REFLECTION CAPSULE – Sep 22, 2021: Wednesday

“Shaking off the dust of the past, and walking clean with our Lord and Master!”

(Based on Ezra 9:5-9 and Lk 9:1-6 – Wednesday of the 25th Week in Ordinary Time)

Thomas Edison, the famous scientist, once worked for months to find a filament that would burn for more than a few seconds, for his incandescent light bulb.

He tried over 700 filaments and each one was a failure.

One reporter interviewed Edison and said, “It must be frustrating to work so hard and see no results.”
Edison replied, “Oh, I have lots of results. I now know 700 things that won’t work!”

The person of true research and genuine interest finds meaning even in failures and is able to cast off minor disappointments and setbacks.

The Gospel of the Day enshrines a similar message in its verses…
“And where ever they don’t welcome you, shake off the dust from your feet…” (Lk 9:5)

Dust was symbolic…

Dust was used to denote the grave (Job 7:21)
To sit in dust denoted extreme affliction (Isaiah 47:1).
To lick the dust was a sign of abject submission (Psalms 72:9)
To sprinkle dust on the head was a sign of mourning (Joshua 7:6)
To throw dust at someone was a sign of abhorrence (2 Samuel 16:13; Acts 22:23)

To shake off the dust indicated that those who had rejected the Gospel were making themselves closer to face the just judgment of God.

The context of this phrase is when Jesus summoned His twelve apostles and sent them on a mission, giving them various instructions…

Jesus warned the twelve, that in their mission, they would encounter denial and not receive a proper welcome and reception in all the places.

This is a reality with the Kingdom of God and the Message of the Gospel…

Not all take in the teaching of the Kingdom and the Gospel…
Not all understand and accept the Kingdom and the Gospel…
Not all give a good response to the Kingdom and the Gospel…

The action of shaking off the dust also meant much for the messenger or the one who had preached the Gospel.

One of the greatest realities of our life is facing rejections, refusals and failures

This aspect creeps into our spiritual lives, our ministries and in our witnessing of Christ in the society…

We may face rejection when we try extend the peace of Christ to all those, with whom we are not in good terms.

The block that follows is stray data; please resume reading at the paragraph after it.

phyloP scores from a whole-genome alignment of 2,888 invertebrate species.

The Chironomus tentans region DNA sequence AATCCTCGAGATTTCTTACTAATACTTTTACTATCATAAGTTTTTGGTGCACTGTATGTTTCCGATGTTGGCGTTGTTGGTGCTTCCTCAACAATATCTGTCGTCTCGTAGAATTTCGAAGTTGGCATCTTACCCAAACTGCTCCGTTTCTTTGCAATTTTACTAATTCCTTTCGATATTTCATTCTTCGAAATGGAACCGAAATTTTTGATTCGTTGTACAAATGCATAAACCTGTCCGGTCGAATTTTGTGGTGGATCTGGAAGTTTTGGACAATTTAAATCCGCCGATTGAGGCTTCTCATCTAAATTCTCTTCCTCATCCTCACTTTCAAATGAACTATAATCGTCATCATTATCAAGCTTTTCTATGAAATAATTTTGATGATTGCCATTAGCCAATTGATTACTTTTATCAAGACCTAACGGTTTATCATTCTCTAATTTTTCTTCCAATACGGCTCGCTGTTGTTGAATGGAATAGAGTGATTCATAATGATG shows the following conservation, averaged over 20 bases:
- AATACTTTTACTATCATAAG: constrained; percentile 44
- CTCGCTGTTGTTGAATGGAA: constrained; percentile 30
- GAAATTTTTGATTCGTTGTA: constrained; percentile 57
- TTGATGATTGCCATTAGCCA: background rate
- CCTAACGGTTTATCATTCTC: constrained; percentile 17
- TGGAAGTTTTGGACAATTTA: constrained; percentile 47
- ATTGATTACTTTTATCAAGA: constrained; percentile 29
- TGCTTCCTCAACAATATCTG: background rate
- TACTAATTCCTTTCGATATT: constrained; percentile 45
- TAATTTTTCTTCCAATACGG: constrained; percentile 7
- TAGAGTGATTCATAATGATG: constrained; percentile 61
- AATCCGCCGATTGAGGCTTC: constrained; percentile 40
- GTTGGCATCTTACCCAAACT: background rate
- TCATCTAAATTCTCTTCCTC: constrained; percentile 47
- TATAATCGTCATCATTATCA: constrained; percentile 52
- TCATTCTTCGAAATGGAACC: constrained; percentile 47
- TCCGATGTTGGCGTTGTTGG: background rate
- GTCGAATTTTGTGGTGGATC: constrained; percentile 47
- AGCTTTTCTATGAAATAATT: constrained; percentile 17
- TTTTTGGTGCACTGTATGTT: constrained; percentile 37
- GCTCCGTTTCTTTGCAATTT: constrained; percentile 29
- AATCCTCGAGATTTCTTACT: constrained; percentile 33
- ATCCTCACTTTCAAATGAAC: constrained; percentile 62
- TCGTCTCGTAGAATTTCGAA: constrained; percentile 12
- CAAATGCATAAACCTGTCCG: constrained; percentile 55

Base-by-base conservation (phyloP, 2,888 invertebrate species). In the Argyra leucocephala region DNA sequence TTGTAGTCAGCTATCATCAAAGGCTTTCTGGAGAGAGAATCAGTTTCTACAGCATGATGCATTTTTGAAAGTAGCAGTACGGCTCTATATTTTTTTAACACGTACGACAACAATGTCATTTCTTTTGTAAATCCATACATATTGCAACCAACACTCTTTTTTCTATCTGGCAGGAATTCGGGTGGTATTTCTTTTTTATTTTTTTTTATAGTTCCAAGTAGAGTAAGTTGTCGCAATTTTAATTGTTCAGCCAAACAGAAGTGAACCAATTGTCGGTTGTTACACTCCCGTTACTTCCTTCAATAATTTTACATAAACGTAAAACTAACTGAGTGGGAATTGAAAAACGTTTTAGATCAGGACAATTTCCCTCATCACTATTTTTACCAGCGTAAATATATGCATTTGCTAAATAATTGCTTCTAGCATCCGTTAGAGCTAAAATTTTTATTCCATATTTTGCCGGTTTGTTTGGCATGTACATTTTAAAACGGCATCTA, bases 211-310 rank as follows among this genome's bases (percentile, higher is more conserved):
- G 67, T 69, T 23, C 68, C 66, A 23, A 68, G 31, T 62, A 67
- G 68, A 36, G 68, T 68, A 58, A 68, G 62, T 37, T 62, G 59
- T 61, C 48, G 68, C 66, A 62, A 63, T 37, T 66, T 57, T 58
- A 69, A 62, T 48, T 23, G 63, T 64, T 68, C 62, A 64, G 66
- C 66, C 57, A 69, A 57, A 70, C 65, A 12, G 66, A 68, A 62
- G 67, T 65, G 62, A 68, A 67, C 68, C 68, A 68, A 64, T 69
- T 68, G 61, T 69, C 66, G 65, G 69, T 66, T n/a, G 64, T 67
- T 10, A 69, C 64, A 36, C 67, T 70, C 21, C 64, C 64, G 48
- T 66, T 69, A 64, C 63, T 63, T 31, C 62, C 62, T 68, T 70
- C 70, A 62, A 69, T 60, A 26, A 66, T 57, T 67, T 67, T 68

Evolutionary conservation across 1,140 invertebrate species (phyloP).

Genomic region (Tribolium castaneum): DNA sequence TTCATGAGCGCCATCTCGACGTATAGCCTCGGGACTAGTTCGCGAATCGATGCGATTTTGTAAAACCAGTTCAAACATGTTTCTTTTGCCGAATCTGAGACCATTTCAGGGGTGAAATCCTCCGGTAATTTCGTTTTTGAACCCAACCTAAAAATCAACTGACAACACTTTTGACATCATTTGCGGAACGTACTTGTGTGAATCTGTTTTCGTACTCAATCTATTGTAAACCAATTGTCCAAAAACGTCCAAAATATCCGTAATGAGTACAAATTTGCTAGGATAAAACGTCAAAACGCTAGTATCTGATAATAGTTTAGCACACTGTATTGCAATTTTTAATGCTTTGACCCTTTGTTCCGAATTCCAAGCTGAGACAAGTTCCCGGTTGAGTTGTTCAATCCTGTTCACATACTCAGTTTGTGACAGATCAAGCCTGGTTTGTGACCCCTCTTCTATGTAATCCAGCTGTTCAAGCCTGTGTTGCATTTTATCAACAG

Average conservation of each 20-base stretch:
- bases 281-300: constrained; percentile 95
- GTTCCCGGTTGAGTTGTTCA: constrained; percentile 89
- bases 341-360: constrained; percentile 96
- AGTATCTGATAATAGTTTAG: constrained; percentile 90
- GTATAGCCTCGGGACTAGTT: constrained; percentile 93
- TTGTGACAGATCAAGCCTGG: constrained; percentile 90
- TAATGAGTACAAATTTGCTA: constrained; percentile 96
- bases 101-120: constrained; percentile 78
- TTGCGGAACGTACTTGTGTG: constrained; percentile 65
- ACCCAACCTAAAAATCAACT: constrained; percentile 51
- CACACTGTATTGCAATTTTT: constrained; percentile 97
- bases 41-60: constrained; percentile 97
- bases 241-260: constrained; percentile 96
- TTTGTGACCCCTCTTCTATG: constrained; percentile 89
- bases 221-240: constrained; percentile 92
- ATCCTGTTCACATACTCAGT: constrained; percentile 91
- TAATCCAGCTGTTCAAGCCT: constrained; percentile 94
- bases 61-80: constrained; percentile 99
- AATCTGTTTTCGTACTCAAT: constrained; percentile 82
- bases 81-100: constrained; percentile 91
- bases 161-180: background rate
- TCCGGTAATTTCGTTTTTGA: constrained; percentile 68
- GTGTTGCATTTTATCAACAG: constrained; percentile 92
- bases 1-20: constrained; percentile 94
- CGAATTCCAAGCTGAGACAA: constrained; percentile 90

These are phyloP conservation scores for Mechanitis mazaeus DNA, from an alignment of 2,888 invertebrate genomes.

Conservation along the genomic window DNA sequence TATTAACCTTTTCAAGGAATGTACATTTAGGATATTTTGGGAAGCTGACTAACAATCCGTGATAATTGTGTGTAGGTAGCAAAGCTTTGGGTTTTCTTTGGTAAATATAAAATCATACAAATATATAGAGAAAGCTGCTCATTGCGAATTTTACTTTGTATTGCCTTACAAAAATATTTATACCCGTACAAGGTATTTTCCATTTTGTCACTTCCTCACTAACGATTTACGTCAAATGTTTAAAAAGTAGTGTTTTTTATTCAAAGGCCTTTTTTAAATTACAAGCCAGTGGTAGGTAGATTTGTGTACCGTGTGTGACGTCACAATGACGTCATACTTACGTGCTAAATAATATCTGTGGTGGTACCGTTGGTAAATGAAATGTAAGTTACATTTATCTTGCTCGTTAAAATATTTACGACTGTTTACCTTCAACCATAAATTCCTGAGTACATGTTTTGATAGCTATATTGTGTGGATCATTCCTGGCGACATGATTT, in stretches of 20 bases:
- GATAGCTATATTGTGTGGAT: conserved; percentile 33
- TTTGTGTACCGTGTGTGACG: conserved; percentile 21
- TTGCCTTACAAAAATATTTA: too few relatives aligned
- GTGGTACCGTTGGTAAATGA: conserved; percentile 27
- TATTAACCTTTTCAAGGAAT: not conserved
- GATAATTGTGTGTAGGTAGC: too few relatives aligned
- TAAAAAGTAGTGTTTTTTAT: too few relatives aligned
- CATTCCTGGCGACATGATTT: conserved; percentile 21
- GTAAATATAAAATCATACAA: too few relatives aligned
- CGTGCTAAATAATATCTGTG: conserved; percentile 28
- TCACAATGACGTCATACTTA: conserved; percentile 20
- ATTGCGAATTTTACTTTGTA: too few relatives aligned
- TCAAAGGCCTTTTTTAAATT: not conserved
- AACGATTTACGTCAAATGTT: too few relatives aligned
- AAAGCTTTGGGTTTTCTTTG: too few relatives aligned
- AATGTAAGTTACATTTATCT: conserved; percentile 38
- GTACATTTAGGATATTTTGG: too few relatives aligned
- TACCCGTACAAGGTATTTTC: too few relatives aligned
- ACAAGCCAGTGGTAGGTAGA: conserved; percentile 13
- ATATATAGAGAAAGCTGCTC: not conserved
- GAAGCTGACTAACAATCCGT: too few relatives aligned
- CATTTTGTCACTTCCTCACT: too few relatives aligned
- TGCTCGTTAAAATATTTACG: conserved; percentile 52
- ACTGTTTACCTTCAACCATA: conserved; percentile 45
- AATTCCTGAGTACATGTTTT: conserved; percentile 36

We may face refusal when we take a bold decision to not partake in some unhealthy affairs of the world.

We may face failures when we stick on to the principles of honesty and integrity and truthfulness.

We may face let-downs when we refuse to be a partaker of sinful activities and evil practices and thoughts.

Jesus told the disciples that if they were not accepted, to “shake the dust off their feet…”

The “shaking off the dust” was a symbolic way of saying, “I don’t want anything of the city to remain on me.

“I don’t want their bitterness, their rejection, and their lack of faith to remain part of me.”

Jesus didn’t want their feeling of failure to bog his disciples down.

Instead, He told them to just shake it off and move on to the next village.

This was a mighty invitation by the Master to His disciples to not “get fixated to the fleeting pleasures and satisfactions that this world may offer…
… rather to have the Lord as the Greatest Consolation, Treasure and Joy of Life!”

The whole world may leave or reject you…
… but the Lord promises, “if you totally depend on Me, you have no need to fear or be anxious!”

Some of us, however, continue to carry the dust of our past failures and disappointments…

We fail to shake off the dust of our guilt and shame of the past sins we have committed…

We fail to shake off the dust of our hurts and pains in some of the broken and strained relationships…
We fail to shake off the dust of our collapses and catastrophes in our works or businesses or projects or plans…

Yes, we have been rejected. We have failed. We have been crushed. We have collapsed.

But the Lord, says, “Get up, shake off the dust, and go on.”

The Book of Proverbs reminds us: “Every word of God proves true;
He is a shield to those who take refuge in Him!” (Prov 30:5)

Every saint has faced a rejected and a failure…

The Lord, Himself, on the way of the Cross, fell…
But They never gave up…They never called it quits!

St Paul beautifully says, “This one thing I do: Forgetting what is behind and straining toward what is ahead, I press on toward the goal…” (Phil 3:13)

Let us not spend our life sitting in the dust of devastation, crying over what went wrong.

Rather, let us shake off the dust, and walk clean, with our Lord and Master!

God Bless! Live Jesus!


Discovering the beauty of the Catholic Church through the Catechism

The characteristics of the awaited Messiah begin to appear in the “Book of Emmanuel” (Isaiah)
The Messiah’s characteristics are revealed above all in the “Servant songs.”
These songs proclaim the meaning of Jesus’ Passion and show how He will pour out the Holy Spirit to give life to the many: not as an outsider, but by embracing our “form as slave.”

Taking our death upon Himself, He can communicate to us His own Spirit of life (Cf. CCC # 712-714)

REFLECTION CAPSULE – Sep 21, 2021: Tuesday

“Being inspired by St Mathew to go to the Lord for His Healing and Life-Saving Prescription!”